How ShackletonSaved His Men

The story behind the most successful failure of all time.

by Frank Hurley, Courtesy of Scott Polar Research Institute

Shackleton and his crew pose for Frank Hurley's camera while the Endurance was trapped in ice, July 1915.Frank Hurley, Courtesy of Scott Polar Research Institute

PS RATING: A

With civilization 1,000 miles away, all Sir Ernest Shackleton could hear over his radio was static. He had left England several months earlier with a crew of 27 in hopes of becoming the first man to cross Antarctica on foot. But in January 1915 his ship Endurance became trapped in ice just short of the continent. It was later crushed to pieces, stranding him and his men.

Although stalked by starvation, insanity, and death, Shackleton brought them all out alive more than a year later. Now, Nova's Shackleton's Voyage of Endurance, a 2-hour documentary airing on March 26 on PBS, provides a stunning account of the ordeal.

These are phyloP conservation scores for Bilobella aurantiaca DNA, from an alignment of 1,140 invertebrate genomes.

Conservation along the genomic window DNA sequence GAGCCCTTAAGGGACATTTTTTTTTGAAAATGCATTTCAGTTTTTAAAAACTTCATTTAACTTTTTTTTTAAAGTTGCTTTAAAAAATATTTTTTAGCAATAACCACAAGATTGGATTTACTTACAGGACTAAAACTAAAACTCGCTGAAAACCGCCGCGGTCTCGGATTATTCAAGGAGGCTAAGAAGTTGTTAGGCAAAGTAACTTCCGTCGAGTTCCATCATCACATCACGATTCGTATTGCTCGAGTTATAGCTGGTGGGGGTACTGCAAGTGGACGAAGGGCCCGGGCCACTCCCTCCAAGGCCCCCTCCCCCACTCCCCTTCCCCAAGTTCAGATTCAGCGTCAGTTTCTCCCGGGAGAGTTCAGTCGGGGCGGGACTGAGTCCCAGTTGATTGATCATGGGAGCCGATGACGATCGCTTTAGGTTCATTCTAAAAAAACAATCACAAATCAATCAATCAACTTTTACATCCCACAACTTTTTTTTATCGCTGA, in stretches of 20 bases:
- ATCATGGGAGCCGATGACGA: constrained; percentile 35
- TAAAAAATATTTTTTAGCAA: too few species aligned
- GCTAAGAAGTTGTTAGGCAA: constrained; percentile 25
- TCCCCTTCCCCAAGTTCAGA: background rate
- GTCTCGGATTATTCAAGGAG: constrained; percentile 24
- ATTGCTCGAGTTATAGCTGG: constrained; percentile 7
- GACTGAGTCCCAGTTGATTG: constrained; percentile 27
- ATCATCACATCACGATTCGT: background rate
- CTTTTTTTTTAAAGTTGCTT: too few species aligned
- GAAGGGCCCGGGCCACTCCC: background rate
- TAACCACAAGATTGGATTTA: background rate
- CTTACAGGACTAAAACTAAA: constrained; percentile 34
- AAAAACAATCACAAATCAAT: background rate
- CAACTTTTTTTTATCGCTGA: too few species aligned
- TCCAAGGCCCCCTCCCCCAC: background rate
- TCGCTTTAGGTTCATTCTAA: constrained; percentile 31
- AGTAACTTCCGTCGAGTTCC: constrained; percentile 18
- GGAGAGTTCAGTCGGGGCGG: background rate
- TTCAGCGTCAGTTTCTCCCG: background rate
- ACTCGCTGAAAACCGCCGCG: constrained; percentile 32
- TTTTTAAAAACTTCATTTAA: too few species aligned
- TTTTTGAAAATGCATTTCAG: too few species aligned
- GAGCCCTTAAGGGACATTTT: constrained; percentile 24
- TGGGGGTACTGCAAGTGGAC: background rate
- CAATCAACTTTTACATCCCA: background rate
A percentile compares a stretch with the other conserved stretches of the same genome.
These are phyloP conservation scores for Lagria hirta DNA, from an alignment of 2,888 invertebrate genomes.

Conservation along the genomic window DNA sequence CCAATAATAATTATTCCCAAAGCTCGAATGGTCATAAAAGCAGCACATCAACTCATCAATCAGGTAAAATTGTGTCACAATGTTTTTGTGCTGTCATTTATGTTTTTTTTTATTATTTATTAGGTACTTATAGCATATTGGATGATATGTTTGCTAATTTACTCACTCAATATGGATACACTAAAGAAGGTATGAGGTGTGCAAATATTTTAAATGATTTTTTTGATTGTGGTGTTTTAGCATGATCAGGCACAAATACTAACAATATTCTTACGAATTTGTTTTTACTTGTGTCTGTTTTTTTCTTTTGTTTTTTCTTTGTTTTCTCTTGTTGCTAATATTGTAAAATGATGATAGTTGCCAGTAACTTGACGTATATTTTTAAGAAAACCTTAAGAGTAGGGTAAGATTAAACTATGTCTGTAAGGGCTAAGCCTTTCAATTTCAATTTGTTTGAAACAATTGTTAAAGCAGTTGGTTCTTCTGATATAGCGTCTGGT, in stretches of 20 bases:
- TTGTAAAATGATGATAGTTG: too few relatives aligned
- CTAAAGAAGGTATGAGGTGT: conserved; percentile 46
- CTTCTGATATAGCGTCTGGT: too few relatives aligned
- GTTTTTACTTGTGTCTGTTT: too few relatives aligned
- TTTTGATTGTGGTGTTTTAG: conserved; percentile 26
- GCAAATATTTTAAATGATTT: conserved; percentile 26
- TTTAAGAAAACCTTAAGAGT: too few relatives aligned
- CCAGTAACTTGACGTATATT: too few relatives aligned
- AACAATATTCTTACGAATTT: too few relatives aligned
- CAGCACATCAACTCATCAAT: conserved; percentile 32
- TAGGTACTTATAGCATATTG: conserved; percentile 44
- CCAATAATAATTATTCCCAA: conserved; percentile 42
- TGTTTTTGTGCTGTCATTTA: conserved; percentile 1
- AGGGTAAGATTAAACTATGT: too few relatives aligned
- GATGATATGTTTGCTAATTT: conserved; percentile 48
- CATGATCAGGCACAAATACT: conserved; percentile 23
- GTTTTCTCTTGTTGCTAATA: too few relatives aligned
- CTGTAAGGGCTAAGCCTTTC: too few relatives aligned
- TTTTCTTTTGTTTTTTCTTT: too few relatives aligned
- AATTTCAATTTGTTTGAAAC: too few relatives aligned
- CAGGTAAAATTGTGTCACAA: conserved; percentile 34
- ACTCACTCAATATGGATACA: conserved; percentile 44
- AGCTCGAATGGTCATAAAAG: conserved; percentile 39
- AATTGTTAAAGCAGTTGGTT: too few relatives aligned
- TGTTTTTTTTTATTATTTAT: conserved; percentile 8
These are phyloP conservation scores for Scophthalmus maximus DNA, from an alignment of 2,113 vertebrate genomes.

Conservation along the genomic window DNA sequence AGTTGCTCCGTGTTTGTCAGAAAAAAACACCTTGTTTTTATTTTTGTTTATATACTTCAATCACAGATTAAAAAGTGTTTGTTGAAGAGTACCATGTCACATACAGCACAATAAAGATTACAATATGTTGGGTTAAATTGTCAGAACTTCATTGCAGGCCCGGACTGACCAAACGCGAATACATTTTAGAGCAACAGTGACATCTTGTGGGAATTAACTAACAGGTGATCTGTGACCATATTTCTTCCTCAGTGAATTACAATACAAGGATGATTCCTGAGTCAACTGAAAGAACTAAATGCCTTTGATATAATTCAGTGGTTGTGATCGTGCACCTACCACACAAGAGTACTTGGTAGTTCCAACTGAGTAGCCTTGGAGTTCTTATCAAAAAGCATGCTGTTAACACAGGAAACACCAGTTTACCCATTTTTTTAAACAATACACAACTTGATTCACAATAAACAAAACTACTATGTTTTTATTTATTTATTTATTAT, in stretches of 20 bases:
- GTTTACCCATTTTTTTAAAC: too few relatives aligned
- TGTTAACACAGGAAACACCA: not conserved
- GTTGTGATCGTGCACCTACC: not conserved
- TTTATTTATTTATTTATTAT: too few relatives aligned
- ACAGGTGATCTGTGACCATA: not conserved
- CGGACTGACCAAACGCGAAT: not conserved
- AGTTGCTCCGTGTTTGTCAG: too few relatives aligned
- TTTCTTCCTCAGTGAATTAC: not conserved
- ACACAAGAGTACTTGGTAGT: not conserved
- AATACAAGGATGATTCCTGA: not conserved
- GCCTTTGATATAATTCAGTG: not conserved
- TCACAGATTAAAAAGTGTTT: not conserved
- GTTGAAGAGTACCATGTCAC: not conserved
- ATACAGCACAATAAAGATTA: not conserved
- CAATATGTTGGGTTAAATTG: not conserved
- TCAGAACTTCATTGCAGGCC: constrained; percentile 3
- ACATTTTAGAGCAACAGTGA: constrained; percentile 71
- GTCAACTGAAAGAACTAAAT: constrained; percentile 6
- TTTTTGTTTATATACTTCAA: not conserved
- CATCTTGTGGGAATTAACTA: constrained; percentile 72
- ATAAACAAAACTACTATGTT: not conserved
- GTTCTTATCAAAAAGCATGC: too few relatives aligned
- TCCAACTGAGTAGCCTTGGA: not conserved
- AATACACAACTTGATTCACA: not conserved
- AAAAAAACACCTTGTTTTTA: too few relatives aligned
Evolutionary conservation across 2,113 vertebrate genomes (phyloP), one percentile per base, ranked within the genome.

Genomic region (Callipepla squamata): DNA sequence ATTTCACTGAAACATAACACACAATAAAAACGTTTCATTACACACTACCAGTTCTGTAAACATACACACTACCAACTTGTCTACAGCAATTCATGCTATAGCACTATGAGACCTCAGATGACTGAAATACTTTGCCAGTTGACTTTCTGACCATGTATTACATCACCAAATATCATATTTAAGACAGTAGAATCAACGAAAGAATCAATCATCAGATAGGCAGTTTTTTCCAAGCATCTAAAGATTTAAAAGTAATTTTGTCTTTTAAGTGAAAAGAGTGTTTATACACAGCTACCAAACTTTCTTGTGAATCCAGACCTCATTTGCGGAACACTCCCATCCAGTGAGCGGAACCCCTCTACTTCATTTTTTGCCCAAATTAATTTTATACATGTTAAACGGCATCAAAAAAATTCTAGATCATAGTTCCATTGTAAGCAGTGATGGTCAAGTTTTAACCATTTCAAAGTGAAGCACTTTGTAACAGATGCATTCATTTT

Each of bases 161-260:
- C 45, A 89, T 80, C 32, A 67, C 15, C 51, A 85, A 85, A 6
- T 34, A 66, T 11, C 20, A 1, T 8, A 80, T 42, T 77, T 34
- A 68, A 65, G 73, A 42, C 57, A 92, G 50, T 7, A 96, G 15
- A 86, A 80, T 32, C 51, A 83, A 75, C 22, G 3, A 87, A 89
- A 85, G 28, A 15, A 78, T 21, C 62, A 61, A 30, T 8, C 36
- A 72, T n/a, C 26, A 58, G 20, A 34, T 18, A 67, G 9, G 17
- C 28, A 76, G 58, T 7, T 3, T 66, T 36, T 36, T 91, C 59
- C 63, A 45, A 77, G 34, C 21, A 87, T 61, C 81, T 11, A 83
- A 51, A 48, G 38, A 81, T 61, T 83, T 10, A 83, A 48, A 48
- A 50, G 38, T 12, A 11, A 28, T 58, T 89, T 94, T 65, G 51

To create the documentary, Nova chartered its own voyage to Antarctica. But by far the most impressive scenes were shot 87 years earlier by the Endurance's own photographer, Frank Hurley. In one reel, crewmen play a game of soccer, their splintering ship momentarily forgotten. In another, a man holds tightly to a litter of puppies, each one marked for death by a shortage of food.

At times the documentary drags on-it takes 35 minutes to get through the final leg of the journey-but overall it encapsulates the crew's triumphant struggle for survival. More important, it highlights the leadership genius of Shackleton, who at all times held strong to his family motto: "With endurance we conquer."